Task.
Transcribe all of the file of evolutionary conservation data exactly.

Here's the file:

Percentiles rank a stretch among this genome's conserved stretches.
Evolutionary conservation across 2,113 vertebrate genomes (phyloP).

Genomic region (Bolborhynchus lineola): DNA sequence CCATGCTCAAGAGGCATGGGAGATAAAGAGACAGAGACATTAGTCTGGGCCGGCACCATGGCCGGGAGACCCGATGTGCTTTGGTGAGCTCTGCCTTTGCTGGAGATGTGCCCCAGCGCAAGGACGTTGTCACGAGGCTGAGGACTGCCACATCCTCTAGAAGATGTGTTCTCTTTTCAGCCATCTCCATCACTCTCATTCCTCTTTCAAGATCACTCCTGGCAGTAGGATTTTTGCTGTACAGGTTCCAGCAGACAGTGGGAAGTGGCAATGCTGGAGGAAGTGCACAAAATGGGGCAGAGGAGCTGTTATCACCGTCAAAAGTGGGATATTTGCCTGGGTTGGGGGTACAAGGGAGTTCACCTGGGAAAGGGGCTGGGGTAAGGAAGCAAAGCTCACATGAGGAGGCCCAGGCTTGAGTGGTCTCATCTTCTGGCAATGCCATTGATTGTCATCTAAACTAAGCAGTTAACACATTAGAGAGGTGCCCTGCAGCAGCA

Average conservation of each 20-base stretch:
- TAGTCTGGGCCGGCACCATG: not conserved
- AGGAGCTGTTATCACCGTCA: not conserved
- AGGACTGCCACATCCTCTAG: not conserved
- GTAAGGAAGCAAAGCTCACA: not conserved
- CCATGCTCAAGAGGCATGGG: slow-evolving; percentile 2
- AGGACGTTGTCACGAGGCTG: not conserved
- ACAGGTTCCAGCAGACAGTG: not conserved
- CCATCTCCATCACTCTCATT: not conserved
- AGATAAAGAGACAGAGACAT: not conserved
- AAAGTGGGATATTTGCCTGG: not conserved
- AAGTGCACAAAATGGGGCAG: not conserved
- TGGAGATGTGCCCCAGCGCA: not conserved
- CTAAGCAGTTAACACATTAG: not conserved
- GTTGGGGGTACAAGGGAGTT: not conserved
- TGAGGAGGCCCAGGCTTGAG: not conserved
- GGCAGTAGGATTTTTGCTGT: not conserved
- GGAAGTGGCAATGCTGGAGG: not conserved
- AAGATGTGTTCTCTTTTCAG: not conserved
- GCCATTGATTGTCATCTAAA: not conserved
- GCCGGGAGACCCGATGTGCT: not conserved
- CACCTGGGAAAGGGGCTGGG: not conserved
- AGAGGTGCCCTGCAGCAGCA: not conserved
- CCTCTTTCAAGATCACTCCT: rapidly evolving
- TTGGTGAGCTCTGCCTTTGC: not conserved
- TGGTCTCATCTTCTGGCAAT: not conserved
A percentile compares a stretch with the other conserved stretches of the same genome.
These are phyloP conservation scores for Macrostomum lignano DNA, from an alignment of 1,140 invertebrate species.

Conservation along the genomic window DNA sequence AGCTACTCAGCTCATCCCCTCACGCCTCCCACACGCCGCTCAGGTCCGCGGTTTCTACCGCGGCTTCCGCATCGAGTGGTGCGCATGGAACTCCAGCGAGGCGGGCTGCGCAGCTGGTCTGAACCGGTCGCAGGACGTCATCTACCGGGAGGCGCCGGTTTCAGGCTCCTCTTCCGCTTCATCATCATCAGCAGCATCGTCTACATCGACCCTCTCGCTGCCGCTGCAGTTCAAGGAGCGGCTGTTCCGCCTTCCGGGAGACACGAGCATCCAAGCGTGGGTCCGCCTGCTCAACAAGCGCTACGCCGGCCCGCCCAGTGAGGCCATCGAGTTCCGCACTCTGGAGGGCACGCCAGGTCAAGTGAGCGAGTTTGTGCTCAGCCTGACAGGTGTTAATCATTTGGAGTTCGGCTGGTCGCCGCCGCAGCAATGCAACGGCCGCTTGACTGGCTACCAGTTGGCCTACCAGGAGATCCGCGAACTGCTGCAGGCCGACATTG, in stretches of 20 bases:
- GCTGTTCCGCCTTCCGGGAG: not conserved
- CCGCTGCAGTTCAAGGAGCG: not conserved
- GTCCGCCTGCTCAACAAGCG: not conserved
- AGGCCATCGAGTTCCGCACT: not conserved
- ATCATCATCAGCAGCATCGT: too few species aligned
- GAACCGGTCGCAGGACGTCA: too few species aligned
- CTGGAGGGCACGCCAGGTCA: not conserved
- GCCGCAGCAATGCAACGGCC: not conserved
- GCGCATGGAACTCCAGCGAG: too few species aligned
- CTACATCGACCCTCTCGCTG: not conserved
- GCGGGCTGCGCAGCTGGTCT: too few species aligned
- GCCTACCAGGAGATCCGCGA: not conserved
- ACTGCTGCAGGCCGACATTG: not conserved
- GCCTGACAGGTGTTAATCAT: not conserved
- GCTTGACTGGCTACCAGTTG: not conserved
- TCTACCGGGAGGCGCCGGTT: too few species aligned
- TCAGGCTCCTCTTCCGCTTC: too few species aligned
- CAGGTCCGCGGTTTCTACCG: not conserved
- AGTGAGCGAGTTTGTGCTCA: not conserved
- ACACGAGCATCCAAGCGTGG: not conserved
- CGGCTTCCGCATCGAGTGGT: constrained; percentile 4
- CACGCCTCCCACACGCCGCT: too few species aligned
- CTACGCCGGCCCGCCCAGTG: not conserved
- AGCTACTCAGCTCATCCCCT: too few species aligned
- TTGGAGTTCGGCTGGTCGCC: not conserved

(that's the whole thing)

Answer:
Percentiles rank a stretch among this genome's conserved stretches.
Evolutionary conservation across 2,113 vertebrate genomes (phyloP).

Genomic region (Bolborhynchus lineola): DNA sequence CCATGCTCAAGAGGCATGGGAGATAAAGAGACAGAGACATTAGTCTGGGCCGGCACCATGGCCGGGAGACCCGATGTGCTTTGGTGAGCTCTGCCTTTGCTGGAGATGTGCCCCAGCGCAAGGACGTTGTCACGAGGCTGAGGACTGCCACATCCTCTAGAAGATGTGTTCTCTTTTCAGCCATCTCCATCACTCTCATTCCTCTTTCAAGATCACTCCTGGCAGTAGGATTTTTGCTGTACAGGTTCCAGCAGACAGTGGGAAGTGGCAATGCTGGAGGAAGTGCACAAAATGGGGCAGAGGAGCTGTTATCACCGTCAAAAGTGGGATATTTGCCTGGGTTGGGGGTACAAGGGAGTTCACCTGGGAAAGGGGCTGGGGTAAGGAAGCAAAGCTCACATGAGGAGGCCCAGGCTTGAGTGGTCTCATCTTCTGGCAATGCCATTGATTGTCATCTAAACTAAGCAGTTAACACATTAGAGAGGTGCCCTGCAGCAGCA

Average conservation of each 20-base stretch:
- TAGTCTGGGCCGGCACCATG: not conserved
- AGGAGCTGTTATCACCGTCA: not conserved
- AGGACTGCCACATCCTCTAG: not conserved
- GTAAGGAAGCAAAGCTCACA: not conserved
- CCATGCTCAAGAGGCATGGG: slow-evolving; percentile 2
- AGGACGTTGTCACGAGGCTG: not conserved
- ACAGGTTCCAGCAGACAGTG: not conserved
- CCATCTCCATCACTCTCATT: not conserved
- AGATAAAGAGACAGAGACAT: not conserved
- AAAGTGGGATATTTGCCTGG: not conserved
- AAGTGCACAAAATGGGGCAG: not conserved
- TGGAGATGTGCCCCAGCGCA: not conserved
- CTAAGCAGTTAACACATTAG: not conserved
- GTTGGGGGTACAAGGGAGTT: not conserved
- TGAGGAGGCCCAGGCTTGAG: not conserved
- GGCAGTAGGATTTTTGCTGT: not conserved
- GGAAGTGGCAATGCTGGAGG: not conserved
- AAGATGTGTTCTCTTTTCAG: not conserved
- GCCATTGATTGTCATCTAAA: not conserved
- GCCGGGAGACCCGATGTGCT: not conserved
- CACCTGGGAAAGGGGCTGGG: not conserved
- AGAGGTGCCCTGCAGCAGCA: not conserved
- CCTCTTTCAAGATCACTCCT: rapidly evolving
- TTGGTGAGCTCTGCCTTTGC: not conserved
- TGGTCTCATCTTCTGGCAAT: not conserved
A percentile compares a stretch with the other conserved stretches of the same genome.
These are phyloP conservation scores for Macrostomum lignano DNA, from an alignment of 1,140 invertebrate species.

Conservation along the genomic window DNA sequence AGCTACTCAGCTCATCCCCTCACGCCTCCCACACGCCGCTCAGGTCCGCGGTTTCTACCGCGGCTTCCGCATCGAGTGGTGCGCATGGAACTCCAGCGAGGCGGGCTGCGCAGCTGGTCTGAACCGGTCGCAGGACGTCATCTACCGGGAGGCGCCGGTTTCAGGCTCCTCTTCCGCTTCATCATCATCAGCAGCATCGTCTACATCGACCCTCTCGCTGCCGCTGCAGTTCAAGGAGCGGCTGTTCCGCCTTCCGGGAGACACGAGCATCCAAGCGTGGGTCCGCCTGCTCAACAAGCGCTACGCCGGCCCGCCCAGTGAGGCCATCGAGTTCCGCACTCTGGAGGGCACGCCAGGTCAAGTGAGCGAGTTTGTGCTCAGCCTGACAGGTGTTAATCATTTGGAGTTCGGCTGGTCGCCGCCGCAGCAATGCAACGGCCGCTTGACTGGCTACCAGTTGGCCTACCAGGAGATCCGCGAACTGCTGCAGGCCGACATTG, in stretches of 20 bases:
- GCTGTTCCGCCTTCCGGGAG: not conserved
- CCGCTGCAGTTCAAGGAGCG: not conserved
- GTCCGCCTGCTCAACAAGCG: not conserved
- AGGCCATCGAGTTCCGCACT: not conserved
- ATCATCATCAGCAGCATCGT: too few species aligned
- GAACCGGTCGCAGGACGTCA: too few species aligned
- CTGGAGGGCACGCCAGGTCA: not conserved
- GCCGCAGCAATGCAACGGCC: not conserved
- GCGCATGGAACTCCAGCGAG: too few species aligned
- CTACATCGACCCTCTCGCTG: not conserved
- GCGGGCTGCGCAGCTGGTCT: too few species aligned
- GCCTACCAGGAGATCCGCGA: not conserved
- ACTGCTGCAGGCCGACATTG: not conserved
- GCCTGACAGGTGTTAATCAT: not conserved
- GCTTGACTGGCTACCAGTTG: not conserved
- TCTACCGGGAGGCGCCGGTT: too few species aligned
- TCAGGCTCCTCTTCCGCTTC: too few species aligned
- CAGGTCCGCGGTTTCTACCG: not conserved
- AGTGAGCGAGTTTGTGCTCA: not conserved
- ACACGAGCATCCAAGCGTGG: not conserved
- CGGCTTCCGCATCGAGTGGT: constrained; percentile 4
- CACGCCTCCCACACGCCGCT: too few species aligned
- CTACGCCGGCCCGCCCAGTG: not conserved
- AGCTACTCAGCTCATCCCCT: too few species aligned
- TTGGAGTTCGGCTGGTCGCC: not conserved